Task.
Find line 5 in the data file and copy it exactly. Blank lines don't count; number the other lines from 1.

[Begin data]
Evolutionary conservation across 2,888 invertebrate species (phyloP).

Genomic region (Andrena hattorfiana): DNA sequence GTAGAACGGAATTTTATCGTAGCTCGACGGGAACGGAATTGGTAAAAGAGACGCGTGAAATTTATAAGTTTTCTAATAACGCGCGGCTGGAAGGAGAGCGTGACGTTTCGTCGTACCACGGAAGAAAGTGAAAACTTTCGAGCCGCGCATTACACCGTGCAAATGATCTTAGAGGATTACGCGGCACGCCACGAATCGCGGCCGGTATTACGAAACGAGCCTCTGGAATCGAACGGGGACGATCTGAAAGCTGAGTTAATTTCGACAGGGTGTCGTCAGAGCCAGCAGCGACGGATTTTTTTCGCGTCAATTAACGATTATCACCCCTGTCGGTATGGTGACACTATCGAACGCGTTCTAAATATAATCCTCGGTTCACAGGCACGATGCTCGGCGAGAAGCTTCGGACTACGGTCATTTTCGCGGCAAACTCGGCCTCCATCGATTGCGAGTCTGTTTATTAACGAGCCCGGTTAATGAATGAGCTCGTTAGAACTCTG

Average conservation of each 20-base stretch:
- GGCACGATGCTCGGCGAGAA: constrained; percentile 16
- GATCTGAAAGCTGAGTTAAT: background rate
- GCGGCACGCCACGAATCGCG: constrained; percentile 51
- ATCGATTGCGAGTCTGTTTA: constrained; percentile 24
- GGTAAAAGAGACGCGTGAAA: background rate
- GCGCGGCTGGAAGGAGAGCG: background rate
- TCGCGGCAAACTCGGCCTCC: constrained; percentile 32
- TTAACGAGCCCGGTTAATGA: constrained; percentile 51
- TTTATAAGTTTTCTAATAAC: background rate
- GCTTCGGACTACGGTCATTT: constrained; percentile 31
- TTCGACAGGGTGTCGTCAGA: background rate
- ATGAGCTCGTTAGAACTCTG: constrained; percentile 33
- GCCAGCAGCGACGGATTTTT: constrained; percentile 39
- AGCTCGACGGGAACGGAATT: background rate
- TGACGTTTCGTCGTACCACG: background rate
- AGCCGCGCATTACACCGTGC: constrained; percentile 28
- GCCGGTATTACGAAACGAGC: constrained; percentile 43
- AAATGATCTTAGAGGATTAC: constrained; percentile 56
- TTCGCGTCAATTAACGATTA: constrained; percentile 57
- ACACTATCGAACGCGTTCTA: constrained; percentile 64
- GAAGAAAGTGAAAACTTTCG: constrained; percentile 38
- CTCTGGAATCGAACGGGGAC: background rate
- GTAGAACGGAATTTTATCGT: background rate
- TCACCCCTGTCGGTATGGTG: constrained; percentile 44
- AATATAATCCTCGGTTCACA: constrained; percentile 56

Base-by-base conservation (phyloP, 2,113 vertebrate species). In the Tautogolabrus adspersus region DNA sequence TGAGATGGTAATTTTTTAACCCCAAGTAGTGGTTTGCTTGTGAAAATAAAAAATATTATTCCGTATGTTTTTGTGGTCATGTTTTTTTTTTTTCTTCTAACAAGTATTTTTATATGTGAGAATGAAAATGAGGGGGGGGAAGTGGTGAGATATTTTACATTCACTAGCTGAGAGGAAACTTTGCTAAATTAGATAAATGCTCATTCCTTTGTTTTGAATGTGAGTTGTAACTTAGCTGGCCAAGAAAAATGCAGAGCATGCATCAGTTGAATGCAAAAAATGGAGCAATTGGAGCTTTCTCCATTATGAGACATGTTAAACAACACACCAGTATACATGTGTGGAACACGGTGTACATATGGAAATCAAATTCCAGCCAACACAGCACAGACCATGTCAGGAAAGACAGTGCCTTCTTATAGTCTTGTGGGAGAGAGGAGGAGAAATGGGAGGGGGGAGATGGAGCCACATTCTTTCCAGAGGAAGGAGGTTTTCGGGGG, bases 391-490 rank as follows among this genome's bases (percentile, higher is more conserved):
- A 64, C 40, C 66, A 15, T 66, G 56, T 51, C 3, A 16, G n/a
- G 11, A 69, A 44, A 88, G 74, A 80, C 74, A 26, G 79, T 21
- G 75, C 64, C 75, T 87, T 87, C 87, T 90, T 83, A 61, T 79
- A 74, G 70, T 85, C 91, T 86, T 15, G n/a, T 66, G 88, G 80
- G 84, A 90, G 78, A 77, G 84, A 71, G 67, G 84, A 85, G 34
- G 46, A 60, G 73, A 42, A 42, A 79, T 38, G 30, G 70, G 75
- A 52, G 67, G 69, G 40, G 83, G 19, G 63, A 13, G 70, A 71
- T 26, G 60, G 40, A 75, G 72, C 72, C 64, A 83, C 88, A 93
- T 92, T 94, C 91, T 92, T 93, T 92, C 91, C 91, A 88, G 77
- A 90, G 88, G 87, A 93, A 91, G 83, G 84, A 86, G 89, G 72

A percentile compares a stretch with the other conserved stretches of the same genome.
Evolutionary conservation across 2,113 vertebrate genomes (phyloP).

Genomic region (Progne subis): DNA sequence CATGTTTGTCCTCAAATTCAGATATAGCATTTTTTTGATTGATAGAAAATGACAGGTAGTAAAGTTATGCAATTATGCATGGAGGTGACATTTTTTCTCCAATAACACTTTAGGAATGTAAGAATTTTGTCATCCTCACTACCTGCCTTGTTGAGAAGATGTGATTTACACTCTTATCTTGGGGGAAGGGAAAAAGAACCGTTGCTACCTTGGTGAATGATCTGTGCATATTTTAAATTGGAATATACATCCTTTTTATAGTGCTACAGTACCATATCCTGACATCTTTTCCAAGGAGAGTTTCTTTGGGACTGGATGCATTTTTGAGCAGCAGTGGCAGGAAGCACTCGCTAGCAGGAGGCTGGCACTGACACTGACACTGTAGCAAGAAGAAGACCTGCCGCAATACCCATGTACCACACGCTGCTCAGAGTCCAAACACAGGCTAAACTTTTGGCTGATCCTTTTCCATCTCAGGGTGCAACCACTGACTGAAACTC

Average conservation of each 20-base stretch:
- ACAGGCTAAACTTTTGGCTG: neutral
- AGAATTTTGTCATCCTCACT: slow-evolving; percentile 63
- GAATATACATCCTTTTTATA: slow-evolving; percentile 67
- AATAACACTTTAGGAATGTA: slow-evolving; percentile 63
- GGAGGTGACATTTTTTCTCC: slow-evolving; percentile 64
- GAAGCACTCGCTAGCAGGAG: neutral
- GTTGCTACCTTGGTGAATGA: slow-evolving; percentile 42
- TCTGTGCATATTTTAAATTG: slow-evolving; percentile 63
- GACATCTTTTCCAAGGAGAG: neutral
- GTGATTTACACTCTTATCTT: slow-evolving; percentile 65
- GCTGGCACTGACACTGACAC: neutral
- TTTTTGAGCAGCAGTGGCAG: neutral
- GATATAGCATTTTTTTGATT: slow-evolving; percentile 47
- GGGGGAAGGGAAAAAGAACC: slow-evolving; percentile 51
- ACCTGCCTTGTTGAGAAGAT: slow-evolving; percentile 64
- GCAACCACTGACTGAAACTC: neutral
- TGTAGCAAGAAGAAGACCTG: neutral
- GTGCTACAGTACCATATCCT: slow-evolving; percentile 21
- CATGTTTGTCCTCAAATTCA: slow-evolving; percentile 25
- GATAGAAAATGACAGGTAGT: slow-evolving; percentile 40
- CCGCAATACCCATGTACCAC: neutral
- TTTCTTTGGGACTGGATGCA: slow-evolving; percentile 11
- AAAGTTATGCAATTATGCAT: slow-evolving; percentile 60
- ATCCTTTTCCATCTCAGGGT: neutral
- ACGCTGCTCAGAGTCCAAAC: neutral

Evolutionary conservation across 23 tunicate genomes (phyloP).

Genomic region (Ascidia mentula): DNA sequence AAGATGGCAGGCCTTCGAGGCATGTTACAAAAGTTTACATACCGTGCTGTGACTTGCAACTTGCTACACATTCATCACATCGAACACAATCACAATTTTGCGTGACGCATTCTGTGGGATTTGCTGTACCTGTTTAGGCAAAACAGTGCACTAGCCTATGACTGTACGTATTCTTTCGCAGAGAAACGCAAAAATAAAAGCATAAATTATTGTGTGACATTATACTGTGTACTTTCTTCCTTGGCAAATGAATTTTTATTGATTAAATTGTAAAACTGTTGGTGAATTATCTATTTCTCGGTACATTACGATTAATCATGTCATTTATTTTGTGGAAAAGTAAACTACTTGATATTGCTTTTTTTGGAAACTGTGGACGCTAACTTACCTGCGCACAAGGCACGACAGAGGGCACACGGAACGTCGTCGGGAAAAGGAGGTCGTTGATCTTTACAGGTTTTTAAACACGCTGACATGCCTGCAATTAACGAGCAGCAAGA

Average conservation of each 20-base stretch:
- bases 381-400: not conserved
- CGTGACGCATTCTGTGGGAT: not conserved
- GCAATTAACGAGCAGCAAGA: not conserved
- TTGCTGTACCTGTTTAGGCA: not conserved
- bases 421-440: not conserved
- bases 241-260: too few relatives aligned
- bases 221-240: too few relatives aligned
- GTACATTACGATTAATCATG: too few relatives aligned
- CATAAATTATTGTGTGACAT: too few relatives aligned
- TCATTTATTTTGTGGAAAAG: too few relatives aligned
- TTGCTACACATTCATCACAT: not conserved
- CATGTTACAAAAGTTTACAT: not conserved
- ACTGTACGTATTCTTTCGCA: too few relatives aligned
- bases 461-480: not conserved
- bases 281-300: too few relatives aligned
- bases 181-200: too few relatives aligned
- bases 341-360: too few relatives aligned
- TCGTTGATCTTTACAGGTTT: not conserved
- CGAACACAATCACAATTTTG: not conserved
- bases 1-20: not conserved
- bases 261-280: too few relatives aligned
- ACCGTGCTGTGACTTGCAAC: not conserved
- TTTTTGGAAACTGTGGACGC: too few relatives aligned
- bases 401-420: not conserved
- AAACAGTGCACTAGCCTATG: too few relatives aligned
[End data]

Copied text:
- GATCTGAAAGCTGAGTTAAT: background rate